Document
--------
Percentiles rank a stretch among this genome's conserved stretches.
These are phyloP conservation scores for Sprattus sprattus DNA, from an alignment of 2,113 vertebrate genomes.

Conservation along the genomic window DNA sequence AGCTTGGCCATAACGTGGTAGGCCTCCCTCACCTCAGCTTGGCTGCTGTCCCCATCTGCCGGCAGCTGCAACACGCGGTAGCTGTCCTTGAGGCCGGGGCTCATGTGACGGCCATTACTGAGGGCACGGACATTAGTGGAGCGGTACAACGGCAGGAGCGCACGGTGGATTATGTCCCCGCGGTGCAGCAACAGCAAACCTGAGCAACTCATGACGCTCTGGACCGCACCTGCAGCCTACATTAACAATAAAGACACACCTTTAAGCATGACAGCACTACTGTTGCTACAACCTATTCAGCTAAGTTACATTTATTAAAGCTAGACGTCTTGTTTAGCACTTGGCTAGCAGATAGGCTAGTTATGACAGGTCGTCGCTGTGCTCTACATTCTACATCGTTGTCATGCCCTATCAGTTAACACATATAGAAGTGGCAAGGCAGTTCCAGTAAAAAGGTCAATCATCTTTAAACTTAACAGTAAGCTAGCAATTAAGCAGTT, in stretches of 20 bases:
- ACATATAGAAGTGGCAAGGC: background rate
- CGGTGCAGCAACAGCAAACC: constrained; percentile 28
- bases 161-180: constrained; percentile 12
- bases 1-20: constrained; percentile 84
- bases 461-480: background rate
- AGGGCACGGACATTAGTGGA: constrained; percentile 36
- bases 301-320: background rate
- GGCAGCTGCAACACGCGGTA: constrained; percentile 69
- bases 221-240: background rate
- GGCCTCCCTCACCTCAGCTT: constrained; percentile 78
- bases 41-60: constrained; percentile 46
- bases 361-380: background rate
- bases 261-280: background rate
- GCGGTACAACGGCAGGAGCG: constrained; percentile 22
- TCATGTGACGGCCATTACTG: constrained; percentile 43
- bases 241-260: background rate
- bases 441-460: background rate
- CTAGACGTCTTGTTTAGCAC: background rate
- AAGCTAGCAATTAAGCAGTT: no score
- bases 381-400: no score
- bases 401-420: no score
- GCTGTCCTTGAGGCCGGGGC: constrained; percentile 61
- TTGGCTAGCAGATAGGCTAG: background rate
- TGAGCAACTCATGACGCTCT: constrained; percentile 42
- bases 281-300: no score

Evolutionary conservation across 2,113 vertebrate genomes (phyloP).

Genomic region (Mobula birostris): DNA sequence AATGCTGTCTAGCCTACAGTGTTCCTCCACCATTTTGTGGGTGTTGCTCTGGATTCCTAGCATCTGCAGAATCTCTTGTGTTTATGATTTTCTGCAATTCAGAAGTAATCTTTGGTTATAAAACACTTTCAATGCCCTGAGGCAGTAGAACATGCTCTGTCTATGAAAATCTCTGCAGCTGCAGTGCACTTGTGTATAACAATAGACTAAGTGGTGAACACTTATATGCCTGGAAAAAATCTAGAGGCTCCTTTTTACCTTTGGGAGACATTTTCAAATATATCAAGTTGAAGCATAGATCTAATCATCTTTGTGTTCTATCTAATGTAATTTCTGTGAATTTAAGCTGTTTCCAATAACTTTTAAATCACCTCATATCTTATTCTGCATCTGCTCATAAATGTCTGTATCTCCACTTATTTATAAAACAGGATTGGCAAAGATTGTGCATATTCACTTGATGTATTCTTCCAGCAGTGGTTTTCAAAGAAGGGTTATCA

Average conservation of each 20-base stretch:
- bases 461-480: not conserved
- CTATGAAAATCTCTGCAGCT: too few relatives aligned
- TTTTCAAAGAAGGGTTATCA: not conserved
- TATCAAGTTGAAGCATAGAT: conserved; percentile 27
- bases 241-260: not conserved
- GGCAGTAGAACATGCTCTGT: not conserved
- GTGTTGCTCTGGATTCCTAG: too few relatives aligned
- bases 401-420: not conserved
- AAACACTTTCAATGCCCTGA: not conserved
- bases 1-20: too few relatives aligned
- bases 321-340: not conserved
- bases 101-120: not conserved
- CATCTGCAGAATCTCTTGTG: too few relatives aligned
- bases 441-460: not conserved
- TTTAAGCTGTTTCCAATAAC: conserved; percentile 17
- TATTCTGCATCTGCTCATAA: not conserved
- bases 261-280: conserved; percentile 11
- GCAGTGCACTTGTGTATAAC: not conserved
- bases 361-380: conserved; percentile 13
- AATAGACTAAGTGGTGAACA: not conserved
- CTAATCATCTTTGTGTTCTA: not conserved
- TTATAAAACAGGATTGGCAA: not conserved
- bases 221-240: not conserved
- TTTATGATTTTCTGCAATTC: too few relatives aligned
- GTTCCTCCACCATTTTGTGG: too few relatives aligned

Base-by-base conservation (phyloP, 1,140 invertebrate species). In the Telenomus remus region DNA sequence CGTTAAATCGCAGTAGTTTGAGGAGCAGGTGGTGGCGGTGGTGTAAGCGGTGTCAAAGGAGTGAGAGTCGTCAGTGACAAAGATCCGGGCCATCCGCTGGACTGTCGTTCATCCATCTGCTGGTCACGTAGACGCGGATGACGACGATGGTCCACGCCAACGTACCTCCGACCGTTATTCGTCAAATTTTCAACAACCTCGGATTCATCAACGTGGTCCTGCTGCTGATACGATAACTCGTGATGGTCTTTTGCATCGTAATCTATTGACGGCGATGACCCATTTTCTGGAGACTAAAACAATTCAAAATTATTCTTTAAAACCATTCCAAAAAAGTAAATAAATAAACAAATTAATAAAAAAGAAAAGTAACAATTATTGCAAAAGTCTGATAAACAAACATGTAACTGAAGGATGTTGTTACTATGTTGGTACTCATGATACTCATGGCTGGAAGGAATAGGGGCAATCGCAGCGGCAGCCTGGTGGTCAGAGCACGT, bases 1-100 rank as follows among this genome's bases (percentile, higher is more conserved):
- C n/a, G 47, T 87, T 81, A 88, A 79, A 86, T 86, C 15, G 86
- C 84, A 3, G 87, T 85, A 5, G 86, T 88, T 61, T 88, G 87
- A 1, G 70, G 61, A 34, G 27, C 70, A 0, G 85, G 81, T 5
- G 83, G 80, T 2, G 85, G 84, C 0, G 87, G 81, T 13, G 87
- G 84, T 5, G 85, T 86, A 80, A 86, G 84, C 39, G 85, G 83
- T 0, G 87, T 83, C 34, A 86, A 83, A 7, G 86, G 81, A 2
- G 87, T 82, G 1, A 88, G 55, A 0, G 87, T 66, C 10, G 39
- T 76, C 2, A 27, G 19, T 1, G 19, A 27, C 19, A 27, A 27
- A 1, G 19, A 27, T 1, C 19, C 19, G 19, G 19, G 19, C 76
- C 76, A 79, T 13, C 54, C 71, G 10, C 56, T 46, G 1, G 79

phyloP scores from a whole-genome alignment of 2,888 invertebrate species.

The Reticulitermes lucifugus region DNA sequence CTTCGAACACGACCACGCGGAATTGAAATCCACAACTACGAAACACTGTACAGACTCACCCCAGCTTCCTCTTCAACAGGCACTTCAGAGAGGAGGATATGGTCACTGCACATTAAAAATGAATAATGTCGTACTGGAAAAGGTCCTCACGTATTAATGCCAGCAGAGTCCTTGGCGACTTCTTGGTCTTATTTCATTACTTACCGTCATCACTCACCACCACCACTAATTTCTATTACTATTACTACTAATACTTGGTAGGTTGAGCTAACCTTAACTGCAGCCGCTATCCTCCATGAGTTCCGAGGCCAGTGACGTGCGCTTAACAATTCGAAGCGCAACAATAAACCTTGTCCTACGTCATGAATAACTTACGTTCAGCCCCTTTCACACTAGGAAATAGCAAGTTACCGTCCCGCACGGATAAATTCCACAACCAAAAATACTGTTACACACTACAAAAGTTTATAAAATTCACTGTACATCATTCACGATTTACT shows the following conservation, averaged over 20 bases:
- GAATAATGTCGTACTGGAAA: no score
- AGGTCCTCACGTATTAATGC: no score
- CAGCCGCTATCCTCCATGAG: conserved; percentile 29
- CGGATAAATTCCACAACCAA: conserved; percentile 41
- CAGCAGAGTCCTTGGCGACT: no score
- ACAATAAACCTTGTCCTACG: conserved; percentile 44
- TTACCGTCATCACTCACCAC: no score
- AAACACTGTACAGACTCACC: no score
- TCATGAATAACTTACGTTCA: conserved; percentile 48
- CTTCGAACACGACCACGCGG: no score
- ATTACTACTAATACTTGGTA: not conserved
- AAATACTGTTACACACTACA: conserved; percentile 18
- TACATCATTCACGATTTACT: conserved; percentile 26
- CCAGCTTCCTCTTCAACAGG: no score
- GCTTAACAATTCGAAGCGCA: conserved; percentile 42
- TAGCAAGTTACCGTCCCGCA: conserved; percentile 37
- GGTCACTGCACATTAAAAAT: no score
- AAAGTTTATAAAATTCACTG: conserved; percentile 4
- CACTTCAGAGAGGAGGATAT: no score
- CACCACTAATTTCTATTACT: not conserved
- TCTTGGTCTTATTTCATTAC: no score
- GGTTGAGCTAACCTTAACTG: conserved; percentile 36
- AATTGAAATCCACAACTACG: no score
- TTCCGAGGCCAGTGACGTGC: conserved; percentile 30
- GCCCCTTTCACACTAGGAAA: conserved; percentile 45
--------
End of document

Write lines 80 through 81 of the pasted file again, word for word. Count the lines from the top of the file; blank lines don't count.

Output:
- ATTACTACTAATACTTGGTA: not conserved
- AAATACTGTTACACACTACA: conserved; percentile 18